Kitiger, RN

Specializes in Private Duty Pediatrics. Has 43 years experience. 1,707 Posts

7 hours ago, GoAway2020 said:

 

Secondly, patients are co-mingling in shared rooms and a dayroom. Whether they are day 1 or 10 of isolation, they are all together. We've been told that the CDC approves of this but it seems wrong to discharge a patient as cleared when they were just standing next to/hanging out with a patient on day 1 of iso. 

 

This is not isolation. As soon as a new patient comes in (Day 1), then everybody who comes in contact with that person is Day 1.

GoAway2020

GoAway2020

3 Posts

12 hours ago, Kitiger said:

This is not isolation. As soon as a new patient comes in (Day 1), then everybody who comes in contact with that person is Day 1.

This is how every nurse I work with sees it. But management claims the health district/CDC approves of this. The only way I could even potentially see that is under emergency circumstances where we have literally run out of places to house everyone. 

This is somewhat the case as the county is desperate to house these individuals and we do not have the space to provide each with their own room. 

GoAway2020

GoAway2020

3 Posts

Anyone else have some insight? 

MunoRN, RN

Specializes in Critical Care. Has 10 years experience. 8,052 Posts

It's actually within CDC guidelines to cohort COVID positive patients, regardless of what day they are on in the course of their infection.  There's not really any reason to start their isolation period back at day one just because they are exposed to someone who has had a Covid infection for a shorter period of time.

There is a reasonable debate to be had about the transition from isolation after the 10 days of recommended isolation (20 in some cases) if they have been cohorting with Covid positive patients.  It's unlikely they can develop a new infection at that point which would necessitate lengthening their isolation period, but they can essentially be surface vectors for transmitting the virus to others, although that's much less likely than with someone who is still in the active infection phase.  Ideally they should be wearing mask for some period of time prior to leaving the cohorted unit and then continue to wear a mask in public.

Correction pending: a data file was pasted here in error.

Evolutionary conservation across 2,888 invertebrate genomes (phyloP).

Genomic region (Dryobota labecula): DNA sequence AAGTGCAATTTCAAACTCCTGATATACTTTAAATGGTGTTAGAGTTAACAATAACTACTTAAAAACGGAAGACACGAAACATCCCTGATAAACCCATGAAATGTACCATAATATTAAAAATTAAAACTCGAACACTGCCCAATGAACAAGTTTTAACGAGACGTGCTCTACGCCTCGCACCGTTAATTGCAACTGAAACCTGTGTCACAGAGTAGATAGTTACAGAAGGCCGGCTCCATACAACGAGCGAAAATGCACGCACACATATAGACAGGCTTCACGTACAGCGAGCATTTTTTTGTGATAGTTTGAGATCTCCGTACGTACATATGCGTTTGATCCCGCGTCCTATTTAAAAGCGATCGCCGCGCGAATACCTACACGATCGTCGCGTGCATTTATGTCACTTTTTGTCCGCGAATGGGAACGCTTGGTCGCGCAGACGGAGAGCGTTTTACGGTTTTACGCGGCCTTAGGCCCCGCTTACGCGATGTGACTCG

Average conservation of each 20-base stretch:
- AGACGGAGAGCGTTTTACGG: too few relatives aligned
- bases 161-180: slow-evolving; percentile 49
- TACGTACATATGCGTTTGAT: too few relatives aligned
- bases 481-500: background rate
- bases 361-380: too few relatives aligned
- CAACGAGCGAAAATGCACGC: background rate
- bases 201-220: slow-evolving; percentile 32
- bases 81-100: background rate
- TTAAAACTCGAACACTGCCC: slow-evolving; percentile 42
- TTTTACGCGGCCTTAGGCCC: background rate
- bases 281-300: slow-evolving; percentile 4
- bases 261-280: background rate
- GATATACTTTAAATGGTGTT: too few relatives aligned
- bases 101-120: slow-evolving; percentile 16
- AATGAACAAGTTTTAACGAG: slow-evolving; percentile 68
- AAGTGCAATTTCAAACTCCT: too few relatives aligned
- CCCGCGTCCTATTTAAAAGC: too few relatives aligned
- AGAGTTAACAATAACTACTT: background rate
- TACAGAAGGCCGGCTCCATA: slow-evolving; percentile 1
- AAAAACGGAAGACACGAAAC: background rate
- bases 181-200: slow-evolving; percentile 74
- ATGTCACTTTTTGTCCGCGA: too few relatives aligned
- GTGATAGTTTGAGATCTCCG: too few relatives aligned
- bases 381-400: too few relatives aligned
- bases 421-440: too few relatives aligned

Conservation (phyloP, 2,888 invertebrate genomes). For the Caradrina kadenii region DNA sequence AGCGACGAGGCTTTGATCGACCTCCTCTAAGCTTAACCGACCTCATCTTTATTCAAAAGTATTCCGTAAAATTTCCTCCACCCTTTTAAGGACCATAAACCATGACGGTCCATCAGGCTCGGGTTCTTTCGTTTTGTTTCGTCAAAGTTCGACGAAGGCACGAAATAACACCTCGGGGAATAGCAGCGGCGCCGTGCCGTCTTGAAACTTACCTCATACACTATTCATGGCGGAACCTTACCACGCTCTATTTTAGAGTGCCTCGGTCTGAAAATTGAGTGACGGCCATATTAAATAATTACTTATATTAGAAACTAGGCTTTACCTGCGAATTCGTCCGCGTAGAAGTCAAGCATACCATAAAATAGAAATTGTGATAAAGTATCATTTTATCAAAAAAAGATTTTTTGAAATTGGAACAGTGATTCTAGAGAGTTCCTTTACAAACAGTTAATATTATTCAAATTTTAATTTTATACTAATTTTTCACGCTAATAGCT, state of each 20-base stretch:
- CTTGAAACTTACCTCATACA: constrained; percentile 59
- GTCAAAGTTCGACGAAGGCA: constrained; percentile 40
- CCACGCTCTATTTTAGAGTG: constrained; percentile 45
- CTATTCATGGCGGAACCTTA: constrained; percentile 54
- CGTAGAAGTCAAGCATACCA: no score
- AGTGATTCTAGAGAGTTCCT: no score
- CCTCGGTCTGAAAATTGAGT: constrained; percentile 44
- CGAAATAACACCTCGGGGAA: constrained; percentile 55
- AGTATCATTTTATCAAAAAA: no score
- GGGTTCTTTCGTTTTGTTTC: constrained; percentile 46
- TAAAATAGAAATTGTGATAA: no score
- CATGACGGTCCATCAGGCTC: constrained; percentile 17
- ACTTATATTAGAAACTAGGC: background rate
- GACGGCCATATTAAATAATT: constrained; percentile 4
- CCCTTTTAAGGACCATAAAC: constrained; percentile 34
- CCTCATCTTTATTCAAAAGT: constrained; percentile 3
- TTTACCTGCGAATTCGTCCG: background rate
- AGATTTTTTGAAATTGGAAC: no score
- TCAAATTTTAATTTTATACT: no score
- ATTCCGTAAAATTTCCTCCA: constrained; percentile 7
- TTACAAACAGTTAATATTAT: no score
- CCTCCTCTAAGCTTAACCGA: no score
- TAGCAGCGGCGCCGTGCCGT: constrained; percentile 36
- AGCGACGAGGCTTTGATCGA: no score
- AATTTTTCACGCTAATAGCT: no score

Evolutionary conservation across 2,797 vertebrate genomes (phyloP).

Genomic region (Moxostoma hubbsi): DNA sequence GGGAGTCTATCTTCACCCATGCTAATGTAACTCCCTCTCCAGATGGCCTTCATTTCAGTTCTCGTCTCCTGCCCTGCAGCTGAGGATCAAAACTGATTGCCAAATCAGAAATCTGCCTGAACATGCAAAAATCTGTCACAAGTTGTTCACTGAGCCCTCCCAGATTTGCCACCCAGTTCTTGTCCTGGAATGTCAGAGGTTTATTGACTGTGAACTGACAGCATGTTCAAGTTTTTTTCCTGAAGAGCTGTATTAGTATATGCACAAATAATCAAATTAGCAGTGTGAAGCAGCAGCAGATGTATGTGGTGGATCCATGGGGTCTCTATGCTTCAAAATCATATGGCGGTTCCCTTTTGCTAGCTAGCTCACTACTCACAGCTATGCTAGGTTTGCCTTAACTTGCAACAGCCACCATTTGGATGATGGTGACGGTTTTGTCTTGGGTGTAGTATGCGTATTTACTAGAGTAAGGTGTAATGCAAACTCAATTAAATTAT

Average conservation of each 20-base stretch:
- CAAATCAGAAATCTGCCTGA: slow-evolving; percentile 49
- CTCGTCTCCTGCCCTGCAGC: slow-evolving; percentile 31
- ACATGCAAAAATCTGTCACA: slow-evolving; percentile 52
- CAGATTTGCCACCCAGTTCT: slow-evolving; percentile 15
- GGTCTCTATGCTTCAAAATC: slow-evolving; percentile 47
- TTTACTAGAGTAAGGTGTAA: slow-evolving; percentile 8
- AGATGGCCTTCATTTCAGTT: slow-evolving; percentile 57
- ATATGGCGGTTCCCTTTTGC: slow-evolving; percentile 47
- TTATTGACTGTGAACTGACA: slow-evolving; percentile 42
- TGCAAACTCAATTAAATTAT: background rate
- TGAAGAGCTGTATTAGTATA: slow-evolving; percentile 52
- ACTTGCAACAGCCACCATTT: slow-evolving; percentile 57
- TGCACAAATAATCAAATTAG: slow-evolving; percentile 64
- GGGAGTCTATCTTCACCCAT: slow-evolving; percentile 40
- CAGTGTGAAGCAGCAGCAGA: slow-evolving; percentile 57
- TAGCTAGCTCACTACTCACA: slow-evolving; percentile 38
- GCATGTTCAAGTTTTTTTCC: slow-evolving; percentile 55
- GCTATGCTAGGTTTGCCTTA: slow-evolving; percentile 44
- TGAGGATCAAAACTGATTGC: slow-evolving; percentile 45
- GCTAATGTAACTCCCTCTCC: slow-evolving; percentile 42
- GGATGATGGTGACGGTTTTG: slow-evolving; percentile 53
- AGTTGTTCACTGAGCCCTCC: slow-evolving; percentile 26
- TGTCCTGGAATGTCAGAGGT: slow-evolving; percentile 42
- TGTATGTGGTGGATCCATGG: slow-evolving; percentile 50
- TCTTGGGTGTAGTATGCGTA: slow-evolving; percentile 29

As for leaving them to continue to manage their own medications, I wouldn't push for the nursing staff to take on responsibility for their medications, that brings on a whole world of liability that I wouldn't want to take on if I were you.  

 

 

Jedrnurse, BSN, RN

Specializes in school nurse. Has 30 years experience. 2,776 Posts

On 9/6/2020 at 9:06 PM, Kitiger said:

This is not isolation. As soon as a new patient comes in (Day 1), then everybody who comes in contact with that person is Day 1.

I don't understand. This would seem to me to be the case if the patients were contacts, but these people are virus positive, aren't they?

SoCal student

SoCal student

52 Posts

5 hours ago, Jedrnurse said:

I don't understand. This would seem to me to be the case if the patients were contacts, but these people are virus positive, aren't they?

Correct.

Edited by SoCal student

Kitiger, RN

Specializes in Private Duty Pediatrics. Has 43 years experience. 1,707 Posts

9 hours ago, Jedrnurse said:

I don't understand. This would seem to me to be the case if the patients were contacts, but these people are virus positive, aren't they?

I stand corrected. ?